02nd Nov2014

‘Super Mario Bros.’ Blu-ray Review

by Phil Wheat

Stars: Bob Hoskins, John Leguizamo, Samantha Mathis, Dennis Hopper, Fisher Stevens, Richard Edson, Fiona Shaw, Dana Kaminski, Mojo Nixon, Gianni Russo, Francesca P. Roberts, Lance Henriksen  | Written by Parker Bennett, Terry Runte, Ed Solomon | Directed by Rocky Morton, Annabel Jankel

SMB-Movie-cover

Let’s be honest, Super Mario Bros: The Movie is not a great movie. It’s not even a great video game adaptation. As a movie-loving teen the film was high on my must-see radar, so imagine my disappointment when I eventually saw the film on VHS… However since then I’ve come to appreciate the film for the bizarre SF-tinged adventure movie that it is, rather than an adaptation of my all-time favourite video game franchise.

A critical and commercial failure on it’s original 1993 release, Super Mario Bros: The Movie has, in the intervening years, become something of a cult classic. So much so that the out-of-print DVD of the movie actually – at least for a brief time – commanded high prices on eBay and Amazon! Which is why this new release, from the folks at Second Sight (who have been making waves with their excellent Blu-ray releases of many a cult movie) is actually, now, eagerly awaited! So was it worth the wait? Well if you’re a fan of the movie, it’s a resounding YES.

Very (and I do mean very) loosely based on the classic Nintendo video game, Super Mario Bros: The Movie follows Mario (Hoskins) and Luigi (Leguizamo), two plumbers from New York who are called in to help out with a flood at a dinosaur excavation site by the beautiful Daisy (Mathis). When Daisy is kidnapped by a couple of thugs, they become embroiled in a struggle with a parallel reptilian universe, ruled by Koopa (Hopper), who wants to merge his universe with Earth.

Looking back at the film now, some twenty years later, the movie is actually rather impressive. Helmed by Rocky Morton and Annabel Jankel, who also directed the original Max Headroom pilot and the US television series that followed, Super Mario Bros: The Movie is actually something of a companion piece to Morton and Jankel’s futuristic TV tale. Both are set in dystopian “future” worlds and both are heavily influenced by the future-noir(ish) look and feel of Blade Runner – in fact this films Mushroom Kingdom shares a lot in common with Blade Runner: none moreso than in it’s use of the same neon-laced, rain-filled streets…  What also impresses are the special effects – the goomba soldiers, even two decades later are still examples of great practical FX work, as is the little dinosaur version of Yoshi, whose creature FX sit somewhere between Carnosaur and Jurassic Park.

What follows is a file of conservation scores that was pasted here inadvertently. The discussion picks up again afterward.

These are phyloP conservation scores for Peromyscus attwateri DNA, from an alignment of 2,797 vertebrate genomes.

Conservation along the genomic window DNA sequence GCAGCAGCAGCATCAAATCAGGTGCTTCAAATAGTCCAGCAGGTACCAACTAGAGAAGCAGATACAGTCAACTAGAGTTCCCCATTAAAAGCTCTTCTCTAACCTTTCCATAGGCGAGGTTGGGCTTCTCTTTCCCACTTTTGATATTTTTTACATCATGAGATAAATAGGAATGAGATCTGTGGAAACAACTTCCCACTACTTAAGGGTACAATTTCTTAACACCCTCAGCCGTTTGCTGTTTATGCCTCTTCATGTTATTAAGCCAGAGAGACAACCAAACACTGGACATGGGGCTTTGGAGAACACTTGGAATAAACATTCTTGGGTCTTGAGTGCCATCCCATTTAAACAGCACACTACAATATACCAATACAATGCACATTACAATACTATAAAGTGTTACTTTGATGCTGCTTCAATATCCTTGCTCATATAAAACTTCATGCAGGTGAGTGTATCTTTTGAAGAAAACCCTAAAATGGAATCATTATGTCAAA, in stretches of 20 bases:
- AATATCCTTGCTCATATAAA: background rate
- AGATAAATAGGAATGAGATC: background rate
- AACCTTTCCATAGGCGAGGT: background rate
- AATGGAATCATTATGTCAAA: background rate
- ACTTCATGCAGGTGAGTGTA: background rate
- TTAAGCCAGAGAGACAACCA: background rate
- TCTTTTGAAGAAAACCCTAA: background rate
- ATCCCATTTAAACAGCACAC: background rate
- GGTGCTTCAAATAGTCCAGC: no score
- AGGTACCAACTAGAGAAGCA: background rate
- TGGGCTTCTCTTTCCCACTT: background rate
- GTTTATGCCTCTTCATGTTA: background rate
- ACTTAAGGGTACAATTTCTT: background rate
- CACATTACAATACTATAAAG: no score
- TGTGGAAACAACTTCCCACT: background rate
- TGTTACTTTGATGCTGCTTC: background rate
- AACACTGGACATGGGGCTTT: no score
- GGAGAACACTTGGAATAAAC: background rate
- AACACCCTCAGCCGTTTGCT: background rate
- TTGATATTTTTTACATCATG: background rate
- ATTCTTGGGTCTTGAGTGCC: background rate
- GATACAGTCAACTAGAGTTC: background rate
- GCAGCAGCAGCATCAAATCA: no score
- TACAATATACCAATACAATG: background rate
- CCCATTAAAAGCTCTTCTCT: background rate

Whilst Mario may be the star of the games, it’s Luigi who takes the lead here, thanks to a tremendous performance from John Leguizamo who, at the time, was known for more serious fare, and who somehow – even without the moustache – captures the essence of the more madcap, younger, Mario brother. Of course it helps that he has such a consummate performer as Bob Hoskins as his acting foil – his Mario may be a little too serious, a little too straight-laced, but Hoskns brings the same playful nature to Mario as he did to his role of Eddie Valiant in Who Framed Roger Rabbit. Both are ably supported by a Dennis Hopper, channeling his twisted performance in Blue Velvet with a little more family-friendly edge as Koopa (aka King Koopa; aka Bowser, King of the Koopas); and Samantha Mathis (one of my favourite actresses at the time) as [Princess] Daisy – although Mathis’ Daisy is no damsel-in-distress, she gives as good as she gets in what is, at the core, a superb female “action hero” role. The final scene, in which she comes bursting into the Mario Bros. Brooklyn apartment is still one of the great all-time epilogues, ranking up there with Doc Brown’s “It’s your kids, Marty. Something gotta be done about your kids.”

The new Blu-ray from Second Sight looks stunning. It’s easily the best Super Mario Bros: The Movie has ever looked – on any format – with rich colours and a really crisp PQ which shows off all the intricate details of Morton and Jankel’s futuristic dino-world vision. My only qualm is with the almost ever-present film grain which, at times, over-powers the image (especially early-on during the Brooklyn-set scenes), although as I always say, I’d rather live with excessive film grain rather than the over-DNR’d imagery that threatened to be a signature of Blu-ray releases in the early days! Just as a full disclaimer, our review disc did have a couple of sound drop-outs and a slight stutter during the pre-Mushroom kingdom portion of the film, but that could be a side-effect of our aging Blu-ray player.

Special features on this new Blu-ray include ‘This Ain’t No Video Game’ a brand new 60 minute documentary featuring new interviews with: Co-directors Rocky Morton and Annabel Jankel, producer Roland Joffe, actors John Leguizamo and Richard Edson, writer Parker Bennett, production designer David Snyder, art director Walter Martishius, FX artists Paul Elliot, Vincent Guastini and Rob Burman, visual FX designer Chris Woods, editor Mark Goldblatt and creature designer Patrick Tatopoulos; and archive interviews with Bob Hoskins and producer Jake Eberts; a ‘Making Of’; the Original Electronic Press Kit; and Behind-the-scenes / Storyboard Galleries.

Super Mario Bros: The Movie is released on Blu-ray on November 3rd, courtesy of Second Sight.

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